When one reads about calamitous events such as terrorist attacks or natural disasters today, one naturally wonders if one could build a simulation tool to predict these events before they actually occur, so that one has a chance to take efficacious pre-emptive action. The movie “Minority Report” comes to mind (especially when it comes to man-made events), and while it was clearly viewed as science fiction at the time, the advent of big data and analytics is perhaps bringing that fiction ever closer to reality.

Of course, “solving” this problem will likely result in unintended consequences and bring about a whole host of other challenges, such as how to navigate personal privacy and data protection issues, which might turn out to be even larger problems! I guess this just goes to show that there will always be problems for scientists and researchers to tackle, and space for human ingenuity and curiosity to explore.

What would you say is the biggest challenges facing the academic research community today, and how can we fix it?

Academia, and more broadly, science and engineering, is losing the war for talent. Many of the brightest minds today often opt for more glamorous or better compensated career paths, and the loss of potential talent can take place very early on, when students pursue educational choices that all but shut the door on future science or engineering careers.

We need to examine early educational curriculums, to ensure that they are able to engage and inspire bright students to pursue degrees in the STEM disciplines. This at least gives us a chance to groom talented researchers who otherwise might never have considered a career in research.

In the course of your own career, what have been the most difficult hurdles to overcome?

Funding is always a concern, but often the challenge is being able to get sustained support for one’s research. Even in cases where a previous research project successfully achieved all its technical goals, it can be a challenge to secure follow-on funding, as R&D funders are increasingly focused short-term KPIs and outcomes. This makes it harder to initiate or sustain research programs that require longer gestational periods.

It is disheartening for a scientist to be told that his chosen research area, in which he might have invested a significant part of his career, is no longer a priority for funding support.

Dr. Kenneth Lee on the SMART campus. Credit: Kenneth Lee/SMART.
Dr. Kenneth Lee on the SMART campus. Credit: Kenneth Lee/SMART.

If you had not become a scientist, what would you have become instead?

I would have liked to have been an engineer working on cars, ideally on an F1 racing team, or a supercar company. If being an engineer is too close to being a scientist, then probably a financial analyst. Gathering data, critically analyzing it, acting on it, and then reviewing the outcome to see if I was right or wrong, is something that appeals to me.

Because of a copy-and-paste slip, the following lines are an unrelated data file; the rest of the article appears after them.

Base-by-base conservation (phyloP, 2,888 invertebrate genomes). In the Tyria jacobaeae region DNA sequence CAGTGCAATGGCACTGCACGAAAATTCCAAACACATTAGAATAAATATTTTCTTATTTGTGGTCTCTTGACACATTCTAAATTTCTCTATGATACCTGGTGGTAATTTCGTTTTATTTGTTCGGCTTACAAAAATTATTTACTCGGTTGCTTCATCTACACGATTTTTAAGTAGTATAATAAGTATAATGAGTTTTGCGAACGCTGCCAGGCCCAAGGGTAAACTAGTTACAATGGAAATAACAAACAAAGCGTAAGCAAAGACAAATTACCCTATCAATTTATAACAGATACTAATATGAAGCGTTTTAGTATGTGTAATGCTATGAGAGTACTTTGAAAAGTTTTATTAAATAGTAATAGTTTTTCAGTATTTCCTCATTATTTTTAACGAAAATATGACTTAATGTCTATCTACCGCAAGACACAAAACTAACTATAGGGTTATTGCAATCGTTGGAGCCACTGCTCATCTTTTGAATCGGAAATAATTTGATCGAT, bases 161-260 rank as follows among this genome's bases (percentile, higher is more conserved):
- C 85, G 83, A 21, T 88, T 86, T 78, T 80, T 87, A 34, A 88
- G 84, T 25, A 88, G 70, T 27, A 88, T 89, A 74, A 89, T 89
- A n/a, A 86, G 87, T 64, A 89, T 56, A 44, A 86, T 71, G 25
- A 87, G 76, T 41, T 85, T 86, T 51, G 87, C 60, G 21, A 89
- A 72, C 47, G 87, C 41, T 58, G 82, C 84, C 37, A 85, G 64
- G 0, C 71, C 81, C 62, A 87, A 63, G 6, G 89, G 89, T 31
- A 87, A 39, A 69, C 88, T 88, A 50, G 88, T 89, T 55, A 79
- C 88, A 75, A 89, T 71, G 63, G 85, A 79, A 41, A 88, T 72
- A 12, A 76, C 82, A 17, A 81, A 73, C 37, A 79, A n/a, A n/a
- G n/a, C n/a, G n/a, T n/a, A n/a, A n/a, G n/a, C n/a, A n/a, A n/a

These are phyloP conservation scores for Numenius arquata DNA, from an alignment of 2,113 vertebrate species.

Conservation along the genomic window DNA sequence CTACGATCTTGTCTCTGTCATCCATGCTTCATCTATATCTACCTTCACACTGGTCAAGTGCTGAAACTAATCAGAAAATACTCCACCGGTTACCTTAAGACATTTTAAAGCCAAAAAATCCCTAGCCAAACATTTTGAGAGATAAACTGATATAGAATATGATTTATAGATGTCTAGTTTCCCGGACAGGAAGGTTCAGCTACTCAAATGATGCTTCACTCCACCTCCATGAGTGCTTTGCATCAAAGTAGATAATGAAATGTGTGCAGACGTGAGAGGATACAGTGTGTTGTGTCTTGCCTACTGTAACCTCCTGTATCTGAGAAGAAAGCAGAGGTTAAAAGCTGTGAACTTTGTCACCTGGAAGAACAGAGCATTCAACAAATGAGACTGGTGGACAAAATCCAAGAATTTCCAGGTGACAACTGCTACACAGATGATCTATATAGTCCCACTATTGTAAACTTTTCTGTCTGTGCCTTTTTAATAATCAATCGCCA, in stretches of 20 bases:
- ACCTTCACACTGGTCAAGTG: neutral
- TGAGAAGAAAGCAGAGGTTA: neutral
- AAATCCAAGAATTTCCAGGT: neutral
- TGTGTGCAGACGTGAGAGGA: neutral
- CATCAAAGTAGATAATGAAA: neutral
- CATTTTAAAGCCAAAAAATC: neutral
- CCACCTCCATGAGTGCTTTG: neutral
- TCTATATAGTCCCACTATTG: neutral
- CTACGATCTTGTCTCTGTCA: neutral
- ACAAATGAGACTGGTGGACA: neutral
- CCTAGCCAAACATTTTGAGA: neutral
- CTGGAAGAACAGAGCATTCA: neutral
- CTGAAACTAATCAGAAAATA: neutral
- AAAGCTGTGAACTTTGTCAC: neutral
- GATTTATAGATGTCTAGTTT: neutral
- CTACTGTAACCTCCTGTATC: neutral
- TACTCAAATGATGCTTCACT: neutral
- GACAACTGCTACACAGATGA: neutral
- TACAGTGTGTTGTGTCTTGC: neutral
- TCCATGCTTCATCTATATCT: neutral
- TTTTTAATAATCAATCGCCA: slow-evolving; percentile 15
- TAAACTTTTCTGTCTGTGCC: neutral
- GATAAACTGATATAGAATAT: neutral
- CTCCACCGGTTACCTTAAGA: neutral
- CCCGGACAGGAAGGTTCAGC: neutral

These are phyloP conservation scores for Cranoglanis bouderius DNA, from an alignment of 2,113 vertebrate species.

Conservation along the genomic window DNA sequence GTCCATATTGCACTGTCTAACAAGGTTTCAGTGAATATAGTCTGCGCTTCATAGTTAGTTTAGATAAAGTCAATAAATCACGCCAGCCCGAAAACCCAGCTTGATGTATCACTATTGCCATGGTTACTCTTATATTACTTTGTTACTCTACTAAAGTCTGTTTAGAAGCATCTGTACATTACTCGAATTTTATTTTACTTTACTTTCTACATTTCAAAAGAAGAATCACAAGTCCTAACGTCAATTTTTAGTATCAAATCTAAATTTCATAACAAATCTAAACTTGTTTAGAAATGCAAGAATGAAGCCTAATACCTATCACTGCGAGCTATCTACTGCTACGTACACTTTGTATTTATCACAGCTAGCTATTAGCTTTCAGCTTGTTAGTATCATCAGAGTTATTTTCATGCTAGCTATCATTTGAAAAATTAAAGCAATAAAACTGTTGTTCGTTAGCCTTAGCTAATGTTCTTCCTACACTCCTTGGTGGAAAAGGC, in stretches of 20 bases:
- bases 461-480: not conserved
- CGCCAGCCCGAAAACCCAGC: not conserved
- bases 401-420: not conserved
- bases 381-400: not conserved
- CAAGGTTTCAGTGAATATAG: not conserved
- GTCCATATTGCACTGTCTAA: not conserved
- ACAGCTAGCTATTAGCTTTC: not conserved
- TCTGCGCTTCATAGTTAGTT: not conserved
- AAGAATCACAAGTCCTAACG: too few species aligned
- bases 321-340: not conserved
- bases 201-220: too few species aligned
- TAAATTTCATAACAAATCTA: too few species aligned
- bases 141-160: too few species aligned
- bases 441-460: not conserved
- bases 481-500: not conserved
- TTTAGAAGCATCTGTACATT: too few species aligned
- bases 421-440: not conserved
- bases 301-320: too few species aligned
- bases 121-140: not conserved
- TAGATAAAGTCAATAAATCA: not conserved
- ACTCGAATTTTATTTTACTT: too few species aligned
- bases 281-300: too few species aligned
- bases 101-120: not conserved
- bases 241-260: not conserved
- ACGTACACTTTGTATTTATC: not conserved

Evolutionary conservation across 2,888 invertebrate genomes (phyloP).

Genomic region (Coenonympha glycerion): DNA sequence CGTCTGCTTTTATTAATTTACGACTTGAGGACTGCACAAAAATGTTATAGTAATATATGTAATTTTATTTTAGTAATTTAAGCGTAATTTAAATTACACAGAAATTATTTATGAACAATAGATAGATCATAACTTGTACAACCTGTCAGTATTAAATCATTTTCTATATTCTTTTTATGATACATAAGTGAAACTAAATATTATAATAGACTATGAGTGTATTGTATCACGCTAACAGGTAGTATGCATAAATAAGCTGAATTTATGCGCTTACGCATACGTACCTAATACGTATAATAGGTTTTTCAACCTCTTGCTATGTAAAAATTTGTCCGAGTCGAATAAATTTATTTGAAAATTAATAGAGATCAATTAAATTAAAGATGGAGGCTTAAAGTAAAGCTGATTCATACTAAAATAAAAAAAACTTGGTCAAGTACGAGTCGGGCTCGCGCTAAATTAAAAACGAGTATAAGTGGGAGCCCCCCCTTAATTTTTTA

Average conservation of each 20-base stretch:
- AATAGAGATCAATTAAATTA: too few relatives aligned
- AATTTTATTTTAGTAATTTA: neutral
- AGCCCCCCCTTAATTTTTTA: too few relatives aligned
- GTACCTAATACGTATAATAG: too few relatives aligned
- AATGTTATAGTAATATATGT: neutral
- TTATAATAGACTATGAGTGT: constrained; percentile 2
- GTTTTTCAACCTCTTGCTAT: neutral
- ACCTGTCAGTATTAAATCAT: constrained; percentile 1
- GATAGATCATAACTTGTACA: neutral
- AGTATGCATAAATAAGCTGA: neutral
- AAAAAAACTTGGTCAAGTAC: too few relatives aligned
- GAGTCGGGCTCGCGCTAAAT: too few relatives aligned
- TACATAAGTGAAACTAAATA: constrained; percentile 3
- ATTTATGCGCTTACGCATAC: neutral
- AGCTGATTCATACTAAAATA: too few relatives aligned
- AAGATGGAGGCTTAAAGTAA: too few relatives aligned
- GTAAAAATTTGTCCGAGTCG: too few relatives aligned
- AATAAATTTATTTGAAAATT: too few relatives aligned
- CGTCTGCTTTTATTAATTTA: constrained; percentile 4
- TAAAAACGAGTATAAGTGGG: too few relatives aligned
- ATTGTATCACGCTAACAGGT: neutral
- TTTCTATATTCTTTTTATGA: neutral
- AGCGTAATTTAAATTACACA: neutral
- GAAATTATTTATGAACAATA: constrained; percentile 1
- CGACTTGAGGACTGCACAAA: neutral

On the personal front, what do you do outside of work to relax?

Keeping up with my three kids, if that can be considered relaxing! They are at ages now where it is just very interesting to observe them at play and interacting with each other, and/or with their imaginary friends. Joining in their play time can also be very enriching—I have gained much knowledge about Shopkins, My Little Ponies and Marvel Superheroes, among other toys, that I probably would not have, were it not for my kids.

Beyond that, trading/investing in the US stock market (the time differences make it the perfect after work activity) and following the New England Patriots in the US National Football League.

Lastly, what advice would you give to aspiring young researchers in Asia?

Research and innovation are increasingly global endeavors. Problems and solutions are much more complex and multi-disciplinary than before, and require more resources for successful outcomes, which make collaborations far more important. At the same time, the Internet age has made it far easier to work together with others while physically separated by geography, and has significantly levelled the playing field.

Thus, rather than view globalization as a possible (competitive) threat, one should embrace it and adapt one’s thinking as to how best to form and work in synergistic collaboration with others. All and this and more can be realized at CREATE, where innovative places like SMART LEES thrive.

This article is from a monthly series called Asia’s Scientific Trailblazers. Click here to read other articles in the series.


Copyright: Asian Scientist Magazine; Photo: Kenneth Lee/SMART.
Disclaimer: This article does not necessarily reflect the views of AsianScientist or its staff.

Asian Scientist Magazine is an award-winning science and technology magazine that highlights R&D news stories from Asia to a global audience. The magazine is published by Singapore-headquartered Wildtype Media Group.